What is another word for sender?

Pronunciation: [sˈɛndə] (IPA)

When it comes to communication, the word "sender" is often used to refer to the person who is sending a message or communication to another person or group. However, there are many other words that can be used as synonyms for this term. Some of the most commonly used synonyms for "sender" include "transmitter," "dispatcher," "originator," "source," "emitter," and "deliverer." Each of these words conveys a slightly different connotation and may be more appropriate in certain contexts. For example, "transmitter" may be used to describe someone who is sending a message over a radio frequency, while "deliverer" may be used to describe someone who is physically transporting a message or package to another location.

What are the paraphrases for Sender?

Paraphrases are restatements of text or speech using different words and phrasing to convey the same meaning.
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What are the hypernyms for Sender?

A hypernym is a word with a broad meaning that encompasses more specific words called hyponyms.

What are the hyponyms for Sender?

Hyponyms are more specific words categorized under a broader term, known as a hypernym.

What are the meronyms for Sender?

Meronyms are words that refer to a part of something, where the whole is denoted by another word.

What are the opposite words for sender?

Sender is a term used to describe the person or entity that dispatches or forwards a message, package, or item to a recipient. The antonyms for sender can be the recipient, addressee, receiver, or collector. These terms represent the person, group, or organization that receives or retrieves the message, package, or item from the sender. While the sender takes the initiative to send the message, the recipient receives it, and the two parties engage in a communication process. Therefore, both the sender and recipient are crucial components of any communication system, and their antonyms help to distinguish their roles and functions.

What are the antonyms for Sender?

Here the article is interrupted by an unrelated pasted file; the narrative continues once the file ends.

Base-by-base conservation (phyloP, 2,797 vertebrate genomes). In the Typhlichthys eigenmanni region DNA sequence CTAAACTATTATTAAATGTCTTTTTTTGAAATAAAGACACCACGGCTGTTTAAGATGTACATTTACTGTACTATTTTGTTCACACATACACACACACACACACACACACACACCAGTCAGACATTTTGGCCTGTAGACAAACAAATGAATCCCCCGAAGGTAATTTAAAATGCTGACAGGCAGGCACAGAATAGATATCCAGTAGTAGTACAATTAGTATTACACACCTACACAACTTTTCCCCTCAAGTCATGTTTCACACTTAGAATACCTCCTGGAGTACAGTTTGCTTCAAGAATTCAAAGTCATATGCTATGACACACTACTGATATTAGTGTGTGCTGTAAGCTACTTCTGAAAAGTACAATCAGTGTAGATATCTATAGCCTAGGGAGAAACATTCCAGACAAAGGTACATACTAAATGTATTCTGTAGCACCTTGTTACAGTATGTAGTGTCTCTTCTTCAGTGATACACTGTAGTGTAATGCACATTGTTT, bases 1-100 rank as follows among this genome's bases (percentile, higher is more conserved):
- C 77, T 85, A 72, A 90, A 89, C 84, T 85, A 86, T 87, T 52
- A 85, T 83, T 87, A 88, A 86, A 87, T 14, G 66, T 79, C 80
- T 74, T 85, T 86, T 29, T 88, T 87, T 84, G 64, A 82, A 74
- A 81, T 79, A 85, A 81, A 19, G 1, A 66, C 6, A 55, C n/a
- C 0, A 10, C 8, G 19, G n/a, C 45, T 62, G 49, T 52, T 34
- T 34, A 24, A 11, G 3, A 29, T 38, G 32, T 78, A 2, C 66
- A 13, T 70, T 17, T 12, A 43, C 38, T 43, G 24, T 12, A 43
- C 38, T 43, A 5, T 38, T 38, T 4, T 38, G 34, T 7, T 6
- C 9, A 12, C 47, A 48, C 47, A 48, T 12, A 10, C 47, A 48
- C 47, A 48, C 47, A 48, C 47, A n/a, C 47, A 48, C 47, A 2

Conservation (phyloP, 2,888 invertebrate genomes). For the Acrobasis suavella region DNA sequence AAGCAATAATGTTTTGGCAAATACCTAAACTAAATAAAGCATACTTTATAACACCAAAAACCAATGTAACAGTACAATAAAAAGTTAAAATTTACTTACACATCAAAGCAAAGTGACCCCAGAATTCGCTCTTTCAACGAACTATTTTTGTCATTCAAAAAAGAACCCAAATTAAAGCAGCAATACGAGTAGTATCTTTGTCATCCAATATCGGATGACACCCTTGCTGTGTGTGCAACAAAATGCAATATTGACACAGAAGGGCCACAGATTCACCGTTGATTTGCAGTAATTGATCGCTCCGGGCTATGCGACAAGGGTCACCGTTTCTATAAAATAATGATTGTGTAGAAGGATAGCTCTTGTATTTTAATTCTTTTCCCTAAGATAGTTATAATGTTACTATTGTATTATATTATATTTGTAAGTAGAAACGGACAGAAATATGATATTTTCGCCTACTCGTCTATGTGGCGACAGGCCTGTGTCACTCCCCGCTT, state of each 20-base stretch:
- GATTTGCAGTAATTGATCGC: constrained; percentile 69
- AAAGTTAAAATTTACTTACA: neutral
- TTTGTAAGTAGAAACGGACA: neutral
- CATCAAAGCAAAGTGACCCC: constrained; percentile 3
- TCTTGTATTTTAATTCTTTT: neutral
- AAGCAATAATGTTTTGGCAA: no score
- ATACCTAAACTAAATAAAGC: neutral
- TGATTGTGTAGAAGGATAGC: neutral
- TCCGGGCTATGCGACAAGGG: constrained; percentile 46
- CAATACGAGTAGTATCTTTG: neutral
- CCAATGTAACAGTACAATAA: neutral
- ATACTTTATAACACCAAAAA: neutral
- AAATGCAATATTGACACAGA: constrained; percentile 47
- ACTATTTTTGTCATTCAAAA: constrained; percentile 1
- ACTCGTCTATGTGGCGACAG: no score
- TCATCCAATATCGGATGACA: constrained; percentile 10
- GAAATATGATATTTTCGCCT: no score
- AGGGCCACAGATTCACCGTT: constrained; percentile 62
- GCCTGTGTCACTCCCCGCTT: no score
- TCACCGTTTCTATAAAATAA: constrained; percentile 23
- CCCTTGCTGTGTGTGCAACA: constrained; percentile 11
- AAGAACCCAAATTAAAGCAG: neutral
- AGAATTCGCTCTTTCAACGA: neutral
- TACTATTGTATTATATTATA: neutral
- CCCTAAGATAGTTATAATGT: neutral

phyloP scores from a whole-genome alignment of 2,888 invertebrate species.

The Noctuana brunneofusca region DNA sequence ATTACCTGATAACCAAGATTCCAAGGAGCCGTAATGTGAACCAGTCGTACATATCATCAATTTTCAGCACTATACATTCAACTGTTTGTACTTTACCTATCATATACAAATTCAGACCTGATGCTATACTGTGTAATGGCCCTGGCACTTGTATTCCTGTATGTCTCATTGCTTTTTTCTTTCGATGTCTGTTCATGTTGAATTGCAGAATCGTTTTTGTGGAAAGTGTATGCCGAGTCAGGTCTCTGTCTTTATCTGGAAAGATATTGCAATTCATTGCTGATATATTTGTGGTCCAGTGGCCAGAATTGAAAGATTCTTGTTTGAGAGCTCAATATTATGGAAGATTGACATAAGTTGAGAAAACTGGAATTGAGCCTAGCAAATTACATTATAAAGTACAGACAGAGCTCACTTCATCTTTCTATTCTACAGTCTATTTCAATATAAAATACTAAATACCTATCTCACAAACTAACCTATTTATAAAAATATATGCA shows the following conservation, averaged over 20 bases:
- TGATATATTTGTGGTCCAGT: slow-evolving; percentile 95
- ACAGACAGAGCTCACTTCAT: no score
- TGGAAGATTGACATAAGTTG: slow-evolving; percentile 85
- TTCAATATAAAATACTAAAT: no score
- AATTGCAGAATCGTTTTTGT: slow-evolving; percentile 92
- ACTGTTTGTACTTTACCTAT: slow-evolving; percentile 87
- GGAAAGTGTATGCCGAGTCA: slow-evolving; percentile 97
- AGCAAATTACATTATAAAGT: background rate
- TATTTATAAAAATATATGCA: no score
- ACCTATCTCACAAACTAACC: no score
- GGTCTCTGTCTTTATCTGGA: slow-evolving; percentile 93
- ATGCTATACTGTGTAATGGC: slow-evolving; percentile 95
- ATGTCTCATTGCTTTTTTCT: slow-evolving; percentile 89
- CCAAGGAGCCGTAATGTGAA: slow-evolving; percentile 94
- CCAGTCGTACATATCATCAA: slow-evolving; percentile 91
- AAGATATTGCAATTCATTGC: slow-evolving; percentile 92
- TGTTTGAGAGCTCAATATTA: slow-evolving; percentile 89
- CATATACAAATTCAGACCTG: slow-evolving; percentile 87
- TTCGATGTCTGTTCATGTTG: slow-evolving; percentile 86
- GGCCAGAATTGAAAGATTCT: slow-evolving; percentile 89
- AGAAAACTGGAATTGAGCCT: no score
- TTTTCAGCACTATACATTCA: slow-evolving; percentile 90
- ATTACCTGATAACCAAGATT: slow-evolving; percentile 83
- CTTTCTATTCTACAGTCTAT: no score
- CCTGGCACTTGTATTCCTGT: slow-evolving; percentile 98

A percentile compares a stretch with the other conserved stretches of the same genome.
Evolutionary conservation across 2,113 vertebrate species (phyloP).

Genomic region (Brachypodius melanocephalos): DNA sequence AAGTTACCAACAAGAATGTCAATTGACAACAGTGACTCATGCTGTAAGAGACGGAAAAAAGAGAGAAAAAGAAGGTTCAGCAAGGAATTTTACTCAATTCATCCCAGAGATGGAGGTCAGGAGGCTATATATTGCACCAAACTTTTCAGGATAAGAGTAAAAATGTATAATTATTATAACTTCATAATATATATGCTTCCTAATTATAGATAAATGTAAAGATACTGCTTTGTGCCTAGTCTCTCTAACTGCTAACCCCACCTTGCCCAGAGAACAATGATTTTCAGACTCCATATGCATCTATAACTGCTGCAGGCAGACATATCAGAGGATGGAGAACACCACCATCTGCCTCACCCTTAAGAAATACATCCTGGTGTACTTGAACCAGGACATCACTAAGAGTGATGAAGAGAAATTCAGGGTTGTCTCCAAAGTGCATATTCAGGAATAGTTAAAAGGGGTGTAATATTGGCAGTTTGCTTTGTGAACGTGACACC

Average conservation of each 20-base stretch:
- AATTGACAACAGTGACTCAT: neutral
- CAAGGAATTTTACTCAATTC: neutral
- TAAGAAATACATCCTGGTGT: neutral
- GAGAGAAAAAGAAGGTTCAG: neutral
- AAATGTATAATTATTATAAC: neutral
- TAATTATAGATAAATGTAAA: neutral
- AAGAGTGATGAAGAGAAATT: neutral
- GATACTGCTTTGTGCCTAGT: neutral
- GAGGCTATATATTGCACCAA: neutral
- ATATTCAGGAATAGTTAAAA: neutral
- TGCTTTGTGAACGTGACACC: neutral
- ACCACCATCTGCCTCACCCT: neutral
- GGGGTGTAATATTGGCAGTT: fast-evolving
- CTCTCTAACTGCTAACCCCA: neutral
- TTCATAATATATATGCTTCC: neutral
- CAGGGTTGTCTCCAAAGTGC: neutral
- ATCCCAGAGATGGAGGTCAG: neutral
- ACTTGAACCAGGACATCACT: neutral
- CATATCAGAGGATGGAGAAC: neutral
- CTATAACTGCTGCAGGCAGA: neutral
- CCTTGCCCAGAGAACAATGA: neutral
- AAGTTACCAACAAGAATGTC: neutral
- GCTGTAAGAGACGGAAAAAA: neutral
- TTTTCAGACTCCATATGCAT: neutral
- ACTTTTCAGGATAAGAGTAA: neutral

Usage examples for Sender

It came by letter post, a small, soft parcel addressed to Evie, containing a crochet-bordered teacloth; and except for an "L." written on a blank card, there was no indication of who the sender might be.
"The Debit Account"
Oliver Onions
She began rummaging in wild anxiety through the boxes for a clue to the sender, a letter or card.
"The Song of Songs"
Hermann Sudermann
It had come from Larry Masters and had succeeded only in bewildering and alarming its recipient with words that explained nothing except that the sender stood in some desperate need of instant help.
"The Tempering"
Charles Neville Buck

Famous quotes with Sender

  • Hate: return to sender; address unknown.
    Vanna Bonta
  • Dreams are postcards from our subconscious, inner self to outer self, right brain trying to cross that moat to the left. Too often they come back unread return to sender, addressee unknown. That's a shame because it's a whole other world out there--or in here depending on your point of view.
    Dennis Koenig
  • It is the responsibility of the sender to make sure the receiver understands the message.
    Joseph Batten
  • In art, origin and value cannot be treated as independent. Those who enjoy poetry and painting must be at least dimly aware of a poet beyond the poem and a painter beyond the picture. If by some unimaginable process works of beauty could be produced by machinery, as a symmetrical colour pattern is produced by a kaleidoscope, we might think them beautiful till we knew their origin, after which we should be rather disposed to describe them as ingenious. And this is not, I think, because we are unable to estimate works of art as they are in themselves, not because we must needs buttress up our opinions by extraneous and irrevelant considerations ; but rather because a work of art requires an artist. not merely in the order of natural causation, but as a matter of a-sthetie necessity. It conveys a message which is valueless to the recipient, unless it be understood by the sender. It must be expressive.
    Arthur Balfour

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